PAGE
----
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her first movie coming out, producing this movie and some people are saying this may benefit her because her name's out there now and has to go head-to-head with the harry potter movie, might give it a boost. we turn to betty nguyen at the news desk with another check of the headlines. >> good morning, everybody. the budget battle in washington turned its focus to a bipartisan senate plan. the proposal from the so-called gang of six would cut the budget by $5 billion, mandate spending caps and budget cuts including medicare. the deal would raise taxes. the house passed a budget bill last night calling for a constitutional amendment requiring a balanced budget. the measure is sure to be defeated by the senate. women could soon get free contraceptive coverage. a medical advisory group recommended yesterday as part of the nation's health care overhaul insurance companies pay for birth control including the controversial morning after pill. a final decision could be made by august 1st.
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the senate holds its first hearing on overturning the 1996 defensive marriage law. president obama defined marriage between a man and a woman said the law is unconstitutional. 75 former pro football players are said to be suing the nfl in a brain injury lawsuit. according to the website tmz the law said the nfl knew about trauma from concussions as early as the 1920s. it says the league intentionally hid the information. bob schieffer has a preview of tonight's "cbs evening news." >> in this tough economy, millions of people may lose their homes because they can't make their mortgage payments. now there is a lifeline, a government program that could help americans avoid foreclosure. so why doesn't anyone know about it? that story tonight on the "cbs evening news."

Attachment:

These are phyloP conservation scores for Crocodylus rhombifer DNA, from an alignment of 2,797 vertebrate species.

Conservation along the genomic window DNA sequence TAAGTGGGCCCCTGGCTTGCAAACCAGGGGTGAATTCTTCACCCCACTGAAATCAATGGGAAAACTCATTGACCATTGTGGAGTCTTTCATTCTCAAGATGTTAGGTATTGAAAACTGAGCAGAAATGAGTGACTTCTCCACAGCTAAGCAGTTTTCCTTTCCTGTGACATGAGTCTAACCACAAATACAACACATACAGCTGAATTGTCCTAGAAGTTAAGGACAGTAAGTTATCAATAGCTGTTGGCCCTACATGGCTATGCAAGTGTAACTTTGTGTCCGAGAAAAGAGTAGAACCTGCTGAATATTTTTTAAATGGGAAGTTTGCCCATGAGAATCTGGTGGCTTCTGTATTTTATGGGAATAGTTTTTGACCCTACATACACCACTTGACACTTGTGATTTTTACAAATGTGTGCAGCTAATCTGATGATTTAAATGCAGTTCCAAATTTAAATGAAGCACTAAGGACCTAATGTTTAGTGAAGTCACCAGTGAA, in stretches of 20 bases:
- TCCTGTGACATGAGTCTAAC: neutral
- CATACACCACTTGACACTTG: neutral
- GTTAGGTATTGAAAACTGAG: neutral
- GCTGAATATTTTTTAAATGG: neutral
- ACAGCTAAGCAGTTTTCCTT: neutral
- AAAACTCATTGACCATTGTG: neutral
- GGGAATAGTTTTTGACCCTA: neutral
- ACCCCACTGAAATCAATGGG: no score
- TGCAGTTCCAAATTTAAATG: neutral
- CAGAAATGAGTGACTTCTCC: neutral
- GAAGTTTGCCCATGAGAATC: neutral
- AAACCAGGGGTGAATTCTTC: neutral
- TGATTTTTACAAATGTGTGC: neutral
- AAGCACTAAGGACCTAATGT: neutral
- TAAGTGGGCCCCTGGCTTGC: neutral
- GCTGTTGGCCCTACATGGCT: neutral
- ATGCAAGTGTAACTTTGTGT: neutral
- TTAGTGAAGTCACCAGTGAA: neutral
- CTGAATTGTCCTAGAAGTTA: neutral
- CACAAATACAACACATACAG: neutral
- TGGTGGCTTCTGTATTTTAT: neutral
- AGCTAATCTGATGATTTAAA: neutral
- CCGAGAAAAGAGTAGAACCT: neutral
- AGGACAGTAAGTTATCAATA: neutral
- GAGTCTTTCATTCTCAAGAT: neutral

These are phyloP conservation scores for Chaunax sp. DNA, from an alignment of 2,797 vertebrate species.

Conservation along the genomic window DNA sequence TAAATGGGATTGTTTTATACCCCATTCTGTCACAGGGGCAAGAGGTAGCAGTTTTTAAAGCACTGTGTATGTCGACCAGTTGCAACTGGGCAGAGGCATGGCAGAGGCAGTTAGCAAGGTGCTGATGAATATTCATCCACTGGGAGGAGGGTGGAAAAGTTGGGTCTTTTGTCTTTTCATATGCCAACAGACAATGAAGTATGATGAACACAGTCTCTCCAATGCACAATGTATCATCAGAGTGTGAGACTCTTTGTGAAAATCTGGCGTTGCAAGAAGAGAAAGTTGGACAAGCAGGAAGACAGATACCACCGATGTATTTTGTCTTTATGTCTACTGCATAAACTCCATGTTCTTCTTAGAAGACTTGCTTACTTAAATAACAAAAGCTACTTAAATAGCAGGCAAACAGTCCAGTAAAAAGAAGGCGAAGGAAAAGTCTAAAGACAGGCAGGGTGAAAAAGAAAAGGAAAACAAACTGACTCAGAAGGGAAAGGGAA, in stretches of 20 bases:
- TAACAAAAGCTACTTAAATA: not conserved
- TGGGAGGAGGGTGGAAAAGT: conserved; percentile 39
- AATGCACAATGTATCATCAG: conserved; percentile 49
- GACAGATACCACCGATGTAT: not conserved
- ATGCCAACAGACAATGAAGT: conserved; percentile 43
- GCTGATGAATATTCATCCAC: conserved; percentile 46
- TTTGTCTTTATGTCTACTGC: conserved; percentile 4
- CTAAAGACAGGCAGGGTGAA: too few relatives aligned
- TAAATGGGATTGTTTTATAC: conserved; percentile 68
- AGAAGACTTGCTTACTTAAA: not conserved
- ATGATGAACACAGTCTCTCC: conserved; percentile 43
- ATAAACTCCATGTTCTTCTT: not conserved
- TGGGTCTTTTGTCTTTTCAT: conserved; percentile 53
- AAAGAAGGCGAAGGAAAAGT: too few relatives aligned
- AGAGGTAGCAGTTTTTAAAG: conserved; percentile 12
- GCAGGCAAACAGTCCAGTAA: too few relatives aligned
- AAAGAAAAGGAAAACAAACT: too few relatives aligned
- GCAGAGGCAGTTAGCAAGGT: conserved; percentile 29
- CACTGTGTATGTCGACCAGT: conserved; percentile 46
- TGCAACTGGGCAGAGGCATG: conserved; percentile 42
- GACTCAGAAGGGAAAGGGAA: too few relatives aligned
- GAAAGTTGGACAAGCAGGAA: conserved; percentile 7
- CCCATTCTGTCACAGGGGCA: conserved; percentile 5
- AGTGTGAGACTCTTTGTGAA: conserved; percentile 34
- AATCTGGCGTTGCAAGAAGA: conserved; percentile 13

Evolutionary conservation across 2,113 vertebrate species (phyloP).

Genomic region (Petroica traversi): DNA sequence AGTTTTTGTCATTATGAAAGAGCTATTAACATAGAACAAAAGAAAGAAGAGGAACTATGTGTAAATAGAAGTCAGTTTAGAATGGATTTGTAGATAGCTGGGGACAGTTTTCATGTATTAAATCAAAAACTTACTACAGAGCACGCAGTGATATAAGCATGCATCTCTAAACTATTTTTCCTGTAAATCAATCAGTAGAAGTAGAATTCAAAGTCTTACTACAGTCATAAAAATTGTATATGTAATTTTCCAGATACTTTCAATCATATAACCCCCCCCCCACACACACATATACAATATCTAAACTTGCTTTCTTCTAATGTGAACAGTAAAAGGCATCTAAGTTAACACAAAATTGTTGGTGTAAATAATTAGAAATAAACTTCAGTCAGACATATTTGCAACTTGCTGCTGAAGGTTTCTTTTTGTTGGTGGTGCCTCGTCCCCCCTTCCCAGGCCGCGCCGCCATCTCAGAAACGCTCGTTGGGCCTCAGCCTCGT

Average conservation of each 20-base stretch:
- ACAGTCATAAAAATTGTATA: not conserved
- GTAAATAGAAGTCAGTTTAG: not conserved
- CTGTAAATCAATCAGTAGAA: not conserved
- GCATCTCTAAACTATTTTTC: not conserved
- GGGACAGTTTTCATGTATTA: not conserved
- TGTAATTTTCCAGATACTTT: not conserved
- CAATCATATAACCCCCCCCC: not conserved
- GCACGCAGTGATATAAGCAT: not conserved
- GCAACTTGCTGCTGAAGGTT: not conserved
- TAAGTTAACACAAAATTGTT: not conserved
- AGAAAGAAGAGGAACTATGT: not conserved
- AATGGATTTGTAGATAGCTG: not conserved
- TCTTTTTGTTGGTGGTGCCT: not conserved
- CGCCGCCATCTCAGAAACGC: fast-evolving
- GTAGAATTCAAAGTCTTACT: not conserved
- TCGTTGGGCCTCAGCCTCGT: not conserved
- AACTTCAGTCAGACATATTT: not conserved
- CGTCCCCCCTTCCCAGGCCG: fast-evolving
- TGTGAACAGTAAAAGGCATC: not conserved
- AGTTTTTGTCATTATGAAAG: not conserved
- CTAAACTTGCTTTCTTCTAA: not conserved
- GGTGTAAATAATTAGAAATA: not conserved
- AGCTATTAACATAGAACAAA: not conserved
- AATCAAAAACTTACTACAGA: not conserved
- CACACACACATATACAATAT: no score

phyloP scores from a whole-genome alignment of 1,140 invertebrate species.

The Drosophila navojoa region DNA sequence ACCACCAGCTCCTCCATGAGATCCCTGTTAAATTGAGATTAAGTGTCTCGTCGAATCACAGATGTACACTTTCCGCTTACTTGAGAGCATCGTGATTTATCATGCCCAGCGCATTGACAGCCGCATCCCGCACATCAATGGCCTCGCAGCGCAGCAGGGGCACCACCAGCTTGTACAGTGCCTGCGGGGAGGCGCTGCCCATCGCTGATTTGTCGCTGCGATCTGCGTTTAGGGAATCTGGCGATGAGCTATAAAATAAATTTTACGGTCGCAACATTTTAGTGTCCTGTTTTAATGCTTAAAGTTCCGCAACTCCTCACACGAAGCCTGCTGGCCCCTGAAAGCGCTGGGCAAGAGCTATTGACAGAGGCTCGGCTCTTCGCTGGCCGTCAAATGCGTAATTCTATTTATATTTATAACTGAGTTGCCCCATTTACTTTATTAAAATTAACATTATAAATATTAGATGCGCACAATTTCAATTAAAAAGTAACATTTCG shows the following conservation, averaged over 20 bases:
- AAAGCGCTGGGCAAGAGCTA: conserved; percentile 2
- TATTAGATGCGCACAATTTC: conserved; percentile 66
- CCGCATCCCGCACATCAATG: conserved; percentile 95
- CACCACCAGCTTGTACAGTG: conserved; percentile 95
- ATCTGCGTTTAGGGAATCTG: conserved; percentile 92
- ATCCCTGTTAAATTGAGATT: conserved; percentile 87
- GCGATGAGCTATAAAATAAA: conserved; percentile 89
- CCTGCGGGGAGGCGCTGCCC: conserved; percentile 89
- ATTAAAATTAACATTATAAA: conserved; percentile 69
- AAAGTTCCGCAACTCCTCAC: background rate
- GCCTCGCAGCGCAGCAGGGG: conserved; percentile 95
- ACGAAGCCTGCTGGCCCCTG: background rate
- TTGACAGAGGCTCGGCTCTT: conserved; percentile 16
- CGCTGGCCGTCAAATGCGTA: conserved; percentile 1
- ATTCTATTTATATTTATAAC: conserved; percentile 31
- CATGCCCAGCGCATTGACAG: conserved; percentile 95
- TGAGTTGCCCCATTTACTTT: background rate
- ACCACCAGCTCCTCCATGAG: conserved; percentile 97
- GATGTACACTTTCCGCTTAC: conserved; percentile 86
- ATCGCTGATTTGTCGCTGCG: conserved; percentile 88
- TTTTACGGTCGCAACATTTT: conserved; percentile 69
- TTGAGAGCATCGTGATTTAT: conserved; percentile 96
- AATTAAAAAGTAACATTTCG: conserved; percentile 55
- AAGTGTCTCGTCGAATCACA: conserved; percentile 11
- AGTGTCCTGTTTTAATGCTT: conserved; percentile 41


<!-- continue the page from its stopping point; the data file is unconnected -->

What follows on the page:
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let's get a check of the weather outside. marysol castro is here with a look at that and the heat wave. >> that's right p betty, good morning to you and everyone. along with the heat comes the risk of severe weather. ask folks in the upper midwest because they're going to see it today. not a whole lot of rain but minuneapolis and duluth, hail ad gusty winds that could top 70 miles an hour. whenever there's severe weather we keep a look out for tornadoes. west of there, the cool air comes in making it feel a little less oppressive p bismarck 80, billings 80 and the rain if you want to look for it anywhere today, southeast from houston through new orleans, jacksonville and raleigh you'll see a quarter inch to about an inch of rain and also going to see gusty winds associated with